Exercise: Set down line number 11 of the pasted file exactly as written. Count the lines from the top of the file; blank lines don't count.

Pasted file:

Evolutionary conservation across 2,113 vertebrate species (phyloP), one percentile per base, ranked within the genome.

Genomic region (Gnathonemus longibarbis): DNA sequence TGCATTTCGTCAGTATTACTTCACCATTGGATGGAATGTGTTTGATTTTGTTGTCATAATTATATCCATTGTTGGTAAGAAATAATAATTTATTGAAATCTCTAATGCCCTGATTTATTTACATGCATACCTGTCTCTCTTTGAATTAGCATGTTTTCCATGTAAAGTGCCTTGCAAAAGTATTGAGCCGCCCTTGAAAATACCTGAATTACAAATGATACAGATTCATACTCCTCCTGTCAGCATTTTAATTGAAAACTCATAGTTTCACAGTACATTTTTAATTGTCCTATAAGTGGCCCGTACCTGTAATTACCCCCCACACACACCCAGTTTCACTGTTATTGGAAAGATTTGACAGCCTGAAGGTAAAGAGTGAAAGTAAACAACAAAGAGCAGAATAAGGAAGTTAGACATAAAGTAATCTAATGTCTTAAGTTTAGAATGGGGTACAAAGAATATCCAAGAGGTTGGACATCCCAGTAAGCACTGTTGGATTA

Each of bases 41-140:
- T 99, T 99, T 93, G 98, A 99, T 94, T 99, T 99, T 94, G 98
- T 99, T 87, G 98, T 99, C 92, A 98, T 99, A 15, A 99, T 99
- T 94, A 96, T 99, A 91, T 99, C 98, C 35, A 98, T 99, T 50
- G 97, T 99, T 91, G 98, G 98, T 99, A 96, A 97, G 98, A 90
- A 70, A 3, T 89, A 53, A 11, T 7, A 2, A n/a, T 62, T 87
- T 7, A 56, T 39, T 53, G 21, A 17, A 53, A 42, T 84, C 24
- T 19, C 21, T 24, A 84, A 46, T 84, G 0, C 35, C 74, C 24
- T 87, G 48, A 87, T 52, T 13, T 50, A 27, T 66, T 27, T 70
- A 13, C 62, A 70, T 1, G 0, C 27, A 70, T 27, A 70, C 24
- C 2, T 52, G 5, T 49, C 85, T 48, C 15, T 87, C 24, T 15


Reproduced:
- T 87, G 48, A 87, T 52, T 13, T 50, A 27, T 66, T 27, T 70